Longevity: Scientists identify genes that shorten our lives for the first time

Life span is also written in our DNA, but now for the first time we know which genes could lengthen it

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It is not only our habits, but also our genes (and how they work) that determine the length of our life

The duration of our life would be all a matter of genetics: of course, our daily habits - diet, sedentary lifestyle, smoking, alcohol abuse - play a very important role in preventing diseases and disorders, but also our genetic makeup has a great weight when it's about life expectancy. This is what researchers at University College London have discovered, according to which there is a small group of genes that play an essential role in the construction of our cells and which, consequently, can also have a massive impact on human lifespan.

Previous studies conducted on the genome of smaller organisms (such as fruit flies, flies or worms) had shown that the genetic makeup could extend the life of these animals by up to 10% - but until now it was not thought that this could also apply to the people. Instead, even for humans the genetic mechanism is practically the same: inhibiting some genes can increase longevity and ensure a healthy life, relegating the development of serious diseases to a very advanced age.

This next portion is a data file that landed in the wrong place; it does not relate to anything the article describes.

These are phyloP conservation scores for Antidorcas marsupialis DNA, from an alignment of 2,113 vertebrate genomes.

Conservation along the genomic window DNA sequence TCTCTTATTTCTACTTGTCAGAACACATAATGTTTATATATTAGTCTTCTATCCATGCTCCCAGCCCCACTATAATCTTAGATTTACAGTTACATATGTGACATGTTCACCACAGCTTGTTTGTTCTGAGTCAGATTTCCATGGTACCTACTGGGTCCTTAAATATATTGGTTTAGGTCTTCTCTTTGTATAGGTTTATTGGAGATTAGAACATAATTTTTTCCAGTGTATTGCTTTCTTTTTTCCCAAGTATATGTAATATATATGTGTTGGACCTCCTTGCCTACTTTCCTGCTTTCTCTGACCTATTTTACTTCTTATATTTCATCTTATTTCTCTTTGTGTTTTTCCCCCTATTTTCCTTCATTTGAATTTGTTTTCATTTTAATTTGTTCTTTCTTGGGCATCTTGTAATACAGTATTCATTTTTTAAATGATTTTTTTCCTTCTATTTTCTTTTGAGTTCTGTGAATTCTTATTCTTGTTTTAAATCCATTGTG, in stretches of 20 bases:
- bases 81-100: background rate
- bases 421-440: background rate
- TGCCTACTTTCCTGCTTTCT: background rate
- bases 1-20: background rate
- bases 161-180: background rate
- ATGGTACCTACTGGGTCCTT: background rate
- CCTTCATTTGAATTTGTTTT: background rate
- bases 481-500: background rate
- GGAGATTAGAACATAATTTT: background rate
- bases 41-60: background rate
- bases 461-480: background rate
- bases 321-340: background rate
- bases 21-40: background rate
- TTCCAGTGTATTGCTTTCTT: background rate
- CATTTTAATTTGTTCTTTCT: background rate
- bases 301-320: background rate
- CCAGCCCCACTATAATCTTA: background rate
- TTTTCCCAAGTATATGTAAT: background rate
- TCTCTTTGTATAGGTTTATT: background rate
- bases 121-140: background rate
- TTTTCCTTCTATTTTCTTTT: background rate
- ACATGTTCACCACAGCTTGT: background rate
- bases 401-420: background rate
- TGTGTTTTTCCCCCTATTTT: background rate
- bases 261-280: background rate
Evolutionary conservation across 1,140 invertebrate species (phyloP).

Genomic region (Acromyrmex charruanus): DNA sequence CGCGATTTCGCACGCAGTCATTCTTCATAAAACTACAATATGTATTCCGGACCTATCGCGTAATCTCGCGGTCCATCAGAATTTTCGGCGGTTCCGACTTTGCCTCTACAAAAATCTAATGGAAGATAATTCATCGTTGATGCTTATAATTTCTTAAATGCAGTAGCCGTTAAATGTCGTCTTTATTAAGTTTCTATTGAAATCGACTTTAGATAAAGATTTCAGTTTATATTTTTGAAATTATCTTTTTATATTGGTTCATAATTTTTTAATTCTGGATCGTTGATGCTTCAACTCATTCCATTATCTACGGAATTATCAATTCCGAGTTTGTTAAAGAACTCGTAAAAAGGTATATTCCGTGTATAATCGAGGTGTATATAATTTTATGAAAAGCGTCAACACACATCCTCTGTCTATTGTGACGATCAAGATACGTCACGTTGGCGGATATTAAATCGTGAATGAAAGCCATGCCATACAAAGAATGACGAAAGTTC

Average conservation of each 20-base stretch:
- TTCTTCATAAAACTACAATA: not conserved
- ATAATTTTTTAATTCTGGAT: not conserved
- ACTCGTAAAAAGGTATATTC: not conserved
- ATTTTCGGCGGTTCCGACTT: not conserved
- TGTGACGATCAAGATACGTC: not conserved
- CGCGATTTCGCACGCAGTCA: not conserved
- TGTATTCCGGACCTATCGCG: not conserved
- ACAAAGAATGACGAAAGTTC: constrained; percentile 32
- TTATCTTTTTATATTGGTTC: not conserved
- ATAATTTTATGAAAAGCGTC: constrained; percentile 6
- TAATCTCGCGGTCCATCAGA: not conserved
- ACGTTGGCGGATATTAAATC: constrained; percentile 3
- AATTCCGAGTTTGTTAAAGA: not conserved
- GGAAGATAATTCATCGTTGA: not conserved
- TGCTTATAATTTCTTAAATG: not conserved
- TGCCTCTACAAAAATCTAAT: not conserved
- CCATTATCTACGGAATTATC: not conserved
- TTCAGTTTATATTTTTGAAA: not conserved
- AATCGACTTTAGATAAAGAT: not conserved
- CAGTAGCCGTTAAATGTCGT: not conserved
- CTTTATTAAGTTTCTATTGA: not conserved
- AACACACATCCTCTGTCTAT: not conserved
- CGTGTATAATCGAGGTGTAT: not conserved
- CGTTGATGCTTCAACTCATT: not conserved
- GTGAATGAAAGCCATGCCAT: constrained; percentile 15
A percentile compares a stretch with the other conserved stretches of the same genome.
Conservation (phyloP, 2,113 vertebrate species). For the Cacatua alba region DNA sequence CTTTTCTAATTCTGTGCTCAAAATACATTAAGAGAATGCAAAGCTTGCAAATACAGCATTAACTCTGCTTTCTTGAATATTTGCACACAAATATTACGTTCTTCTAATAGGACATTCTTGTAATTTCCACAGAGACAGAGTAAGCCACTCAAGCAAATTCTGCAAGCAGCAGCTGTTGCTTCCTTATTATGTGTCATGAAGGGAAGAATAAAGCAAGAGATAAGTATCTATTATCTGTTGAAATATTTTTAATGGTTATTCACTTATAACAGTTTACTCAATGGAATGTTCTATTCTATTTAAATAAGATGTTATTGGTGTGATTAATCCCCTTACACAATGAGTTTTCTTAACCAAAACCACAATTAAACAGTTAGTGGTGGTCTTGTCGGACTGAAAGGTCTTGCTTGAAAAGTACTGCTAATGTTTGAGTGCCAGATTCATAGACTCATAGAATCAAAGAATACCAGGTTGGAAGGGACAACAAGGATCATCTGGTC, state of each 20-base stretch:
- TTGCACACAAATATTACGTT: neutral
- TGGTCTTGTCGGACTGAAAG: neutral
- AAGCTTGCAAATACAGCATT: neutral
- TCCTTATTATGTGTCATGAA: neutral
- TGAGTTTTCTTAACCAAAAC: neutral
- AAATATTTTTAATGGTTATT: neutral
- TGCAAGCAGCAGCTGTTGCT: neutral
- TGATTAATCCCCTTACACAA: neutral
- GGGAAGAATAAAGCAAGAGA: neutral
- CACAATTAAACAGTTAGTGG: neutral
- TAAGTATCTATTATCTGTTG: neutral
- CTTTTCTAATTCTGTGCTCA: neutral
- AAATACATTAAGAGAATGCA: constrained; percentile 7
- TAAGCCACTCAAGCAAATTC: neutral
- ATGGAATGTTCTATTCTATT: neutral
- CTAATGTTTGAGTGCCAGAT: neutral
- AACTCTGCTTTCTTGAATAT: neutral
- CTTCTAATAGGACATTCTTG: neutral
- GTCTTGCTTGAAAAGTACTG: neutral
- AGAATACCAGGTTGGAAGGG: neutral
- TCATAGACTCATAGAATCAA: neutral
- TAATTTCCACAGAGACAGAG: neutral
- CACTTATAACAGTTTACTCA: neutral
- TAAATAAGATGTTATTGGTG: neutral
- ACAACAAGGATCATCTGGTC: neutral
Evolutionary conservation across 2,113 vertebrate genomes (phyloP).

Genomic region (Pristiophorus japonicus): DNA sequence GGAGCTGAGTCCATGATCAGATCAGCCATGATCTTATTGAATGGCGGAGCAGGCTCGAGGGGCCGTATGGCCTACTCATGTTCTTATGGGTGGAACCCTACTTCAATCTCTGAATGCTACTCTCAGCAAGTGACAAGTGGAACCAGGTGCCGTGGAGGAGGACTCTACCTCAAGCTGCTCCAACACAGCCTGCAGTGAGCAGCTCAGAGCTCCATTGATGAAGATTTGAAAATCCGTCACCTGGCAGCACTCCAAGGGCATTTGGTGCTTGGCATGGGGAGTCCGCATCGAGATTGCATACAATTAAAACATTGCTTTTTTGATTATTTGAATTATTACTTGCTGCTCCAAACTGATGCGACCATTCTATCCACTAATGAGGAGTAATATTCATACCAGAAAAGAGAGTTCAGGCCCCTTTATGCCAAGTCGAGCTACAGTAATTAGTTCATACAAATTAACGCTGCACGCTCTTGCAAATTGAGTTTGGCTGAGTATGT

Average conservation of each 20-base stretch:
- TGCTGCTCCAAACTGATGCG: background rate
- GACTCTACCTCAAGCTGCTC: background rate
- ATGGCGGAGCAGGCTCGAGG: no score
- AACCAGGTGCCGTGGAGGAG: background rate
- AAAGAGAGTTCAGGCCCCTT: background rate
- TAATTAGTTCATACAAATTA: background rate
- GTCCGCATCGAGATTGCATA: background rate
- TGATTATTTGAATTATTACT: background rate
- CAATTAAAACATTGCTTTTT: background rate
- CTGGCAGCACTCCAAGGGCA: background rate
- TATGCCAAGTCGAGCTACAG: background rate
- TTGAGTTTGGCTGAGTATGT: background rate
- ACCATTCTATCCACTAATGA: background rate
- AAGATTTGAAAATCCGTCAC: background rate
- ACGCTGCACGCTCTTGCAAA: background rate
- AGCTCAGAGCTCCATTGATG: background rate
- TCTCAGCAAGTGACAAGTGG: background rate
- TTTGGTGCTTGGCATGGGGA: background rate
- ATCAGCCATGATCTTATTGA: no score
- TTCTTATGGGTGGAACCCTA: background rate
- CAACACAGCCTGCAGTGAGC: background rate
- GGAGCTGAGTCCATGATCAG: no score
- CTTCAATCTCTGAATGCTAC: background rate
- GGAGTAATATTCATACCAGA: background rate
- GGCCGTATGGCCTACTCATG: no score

(Read also: Covid, DNA segment inherited from Neanderthals discovered that resists severe virus infection)

Until now it was thought that this inhibitory mechanism of proteins was only harmful to humans, since the inhibition of some genes involved in the production of proteins would increase the risk of the appearance of such diseases. ribosopathy (i.e. diseases caused by abnormalities in the structure or function of proteins). However, this is true only up to a certain stage of existence: evidently, in old age this mechanism would have the opposite effect, effectively lengthening the life expectancy.

The researchers studied genetic data collected from previous studies involving 11.262 seniors who lived particularly long lives (all reached an above average age) and found that people with reduced activity genes (those linked to two RNA polymerase enzymes, Pol I and Pol III) had more likely to live a very long life. The beneficial effect of inhibiting these genes is concretely reflected in the formation of abdominal fat and in the health of bones and liver, but also in the prevention of age-related diseases.

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Fonte: Genome Research

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